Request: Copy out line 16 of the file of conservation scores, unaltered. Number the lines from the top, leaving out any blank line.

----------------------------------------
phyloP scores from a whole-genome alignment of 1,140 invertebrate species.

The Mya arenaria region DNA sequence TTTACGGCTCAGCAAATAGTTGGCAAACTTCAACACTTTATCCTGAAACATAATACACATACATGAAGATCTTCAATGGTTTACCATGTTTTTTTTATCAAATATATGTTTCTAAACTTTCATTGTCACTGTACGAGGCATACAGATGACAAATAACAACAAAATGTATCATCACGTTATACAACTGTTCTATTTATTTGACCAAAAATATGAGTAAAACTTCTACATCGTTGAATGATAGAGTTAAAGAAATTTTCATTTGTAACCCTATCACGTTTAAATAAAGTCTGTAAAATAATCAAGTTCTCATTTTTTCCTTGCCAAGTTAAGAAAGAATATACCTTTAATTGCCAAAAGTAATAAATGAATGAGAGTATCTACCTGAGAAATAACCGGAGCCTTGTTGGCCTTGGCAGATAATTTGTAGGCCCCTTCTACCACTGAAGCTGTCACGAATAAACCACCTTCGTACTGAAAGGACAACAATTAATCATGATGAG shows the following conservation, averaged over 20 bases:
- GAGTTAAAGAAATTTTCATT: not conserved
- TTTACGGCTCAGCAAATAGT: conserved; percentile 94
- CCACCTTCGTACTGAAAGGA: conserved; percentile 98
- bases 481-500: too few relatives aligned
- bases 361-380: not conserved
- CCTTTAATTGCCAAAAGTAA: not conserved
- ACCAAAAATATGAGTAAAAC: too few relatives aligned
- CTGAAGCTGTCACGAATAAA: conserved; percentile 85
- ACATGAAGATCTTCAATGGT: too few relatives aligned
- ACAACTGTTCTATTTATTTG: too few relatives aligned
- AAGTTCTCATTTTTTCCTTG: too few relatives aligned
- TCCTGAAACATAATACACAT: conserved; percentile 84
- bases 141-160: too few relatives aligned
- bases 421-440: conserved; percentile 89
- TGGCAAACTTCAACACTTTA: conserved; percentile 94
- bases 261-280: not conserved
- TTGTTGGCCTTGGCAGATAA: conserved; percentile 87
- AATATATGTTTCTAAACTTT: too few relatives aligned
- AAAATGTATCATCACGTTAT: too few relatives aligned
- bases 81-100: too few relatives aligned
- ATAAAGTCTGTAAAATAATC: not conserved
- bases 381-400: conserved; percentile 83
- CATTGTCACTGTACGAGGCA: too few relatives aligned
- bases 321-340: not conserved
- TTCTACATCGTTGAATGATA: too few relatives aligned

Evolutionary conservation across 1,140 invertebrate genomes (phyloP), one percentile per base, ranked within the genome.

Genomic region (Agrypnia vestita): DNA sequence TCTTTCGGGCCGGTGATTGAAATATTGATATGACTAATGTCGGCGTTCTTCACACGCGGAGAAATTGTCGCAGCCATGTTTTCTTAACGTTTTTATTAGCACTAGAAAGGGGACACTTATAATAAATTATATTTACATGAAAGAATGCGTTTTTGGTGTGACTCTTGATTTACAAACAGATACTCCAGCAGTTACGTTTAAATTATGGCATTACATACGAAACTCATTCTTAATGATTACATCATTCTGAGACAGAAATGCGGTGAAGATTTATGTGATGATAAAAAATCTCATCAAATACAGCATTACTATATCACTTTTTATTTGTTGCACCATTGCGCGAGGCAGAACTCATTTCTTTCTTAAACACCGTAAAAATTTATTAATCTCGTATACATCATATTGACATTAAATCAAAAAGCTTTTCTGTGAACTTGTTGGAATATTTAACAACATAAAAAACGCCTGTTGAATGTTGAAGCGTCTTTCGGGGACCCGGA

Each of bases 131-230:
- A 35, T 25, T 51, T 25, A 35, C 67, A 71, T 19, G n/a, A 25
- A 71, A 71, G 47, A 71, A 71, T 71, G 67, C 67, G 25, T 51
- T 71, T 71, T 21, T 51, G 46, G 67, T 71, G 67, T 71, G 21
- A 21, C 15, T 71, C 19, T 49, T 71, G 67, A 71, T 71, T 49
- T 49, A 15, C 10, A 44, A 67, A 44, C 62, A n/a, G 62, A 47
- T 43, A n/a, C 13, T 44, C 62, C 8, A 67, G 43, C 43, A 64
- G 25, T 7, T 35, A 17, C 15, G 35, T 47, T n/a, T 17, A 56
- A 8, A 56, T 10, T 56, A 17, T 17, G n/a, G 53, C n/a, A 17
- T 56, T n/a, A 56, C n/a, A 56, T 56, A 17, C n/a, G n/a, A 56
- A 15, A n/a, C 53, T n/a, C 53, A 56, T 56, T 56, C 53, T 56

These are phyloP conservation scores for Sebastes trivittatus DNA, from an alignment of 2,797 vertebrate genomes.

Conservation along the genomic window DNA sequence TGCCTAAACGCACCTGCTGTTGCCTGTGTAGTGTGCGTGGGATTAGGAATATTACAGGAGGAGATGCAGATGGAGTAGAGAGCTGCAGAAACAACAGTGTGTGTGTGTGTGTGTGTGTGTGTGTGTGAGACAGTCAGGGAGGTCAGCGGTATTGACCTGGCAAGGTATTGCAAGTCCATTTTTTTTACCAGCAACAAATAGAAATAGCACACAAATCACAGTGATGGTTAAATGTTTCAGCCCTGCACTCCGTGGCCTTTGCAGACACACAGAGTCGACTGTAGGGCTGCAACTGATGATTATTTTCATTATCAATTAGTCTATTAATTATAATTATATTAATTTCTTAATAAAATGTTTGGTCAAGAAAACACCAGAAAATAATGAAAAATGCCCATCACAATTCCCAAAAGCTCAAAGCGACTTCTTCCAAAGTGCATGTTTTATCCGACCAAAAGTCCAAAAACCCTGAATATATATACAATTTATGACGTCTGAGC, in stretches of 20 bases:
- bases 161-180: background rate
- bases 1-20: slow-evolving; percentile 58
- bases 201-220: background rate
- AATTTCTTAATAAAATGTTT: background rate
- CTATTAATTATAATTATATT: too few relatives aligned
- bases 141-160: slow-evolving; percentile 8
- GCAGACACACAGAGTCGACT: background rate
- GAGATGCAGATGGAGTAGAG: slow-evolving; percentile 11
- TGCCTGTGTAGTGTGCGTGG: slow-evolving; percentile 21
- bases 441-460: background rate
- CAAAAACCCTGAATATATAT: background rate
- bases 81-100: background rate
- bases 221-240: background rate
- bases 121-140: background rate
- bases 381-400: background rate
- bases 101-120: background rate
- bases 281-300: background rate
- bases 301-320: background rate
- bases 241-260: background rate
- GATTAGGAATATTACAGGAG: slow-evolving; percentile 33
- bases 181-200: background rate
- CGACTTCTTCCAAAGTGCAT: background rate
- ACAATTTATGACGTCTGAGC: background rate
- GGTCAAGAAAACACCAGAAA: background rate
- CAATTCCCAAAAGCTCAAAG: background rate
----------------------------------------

- bases 421-440: conserved; percentile 89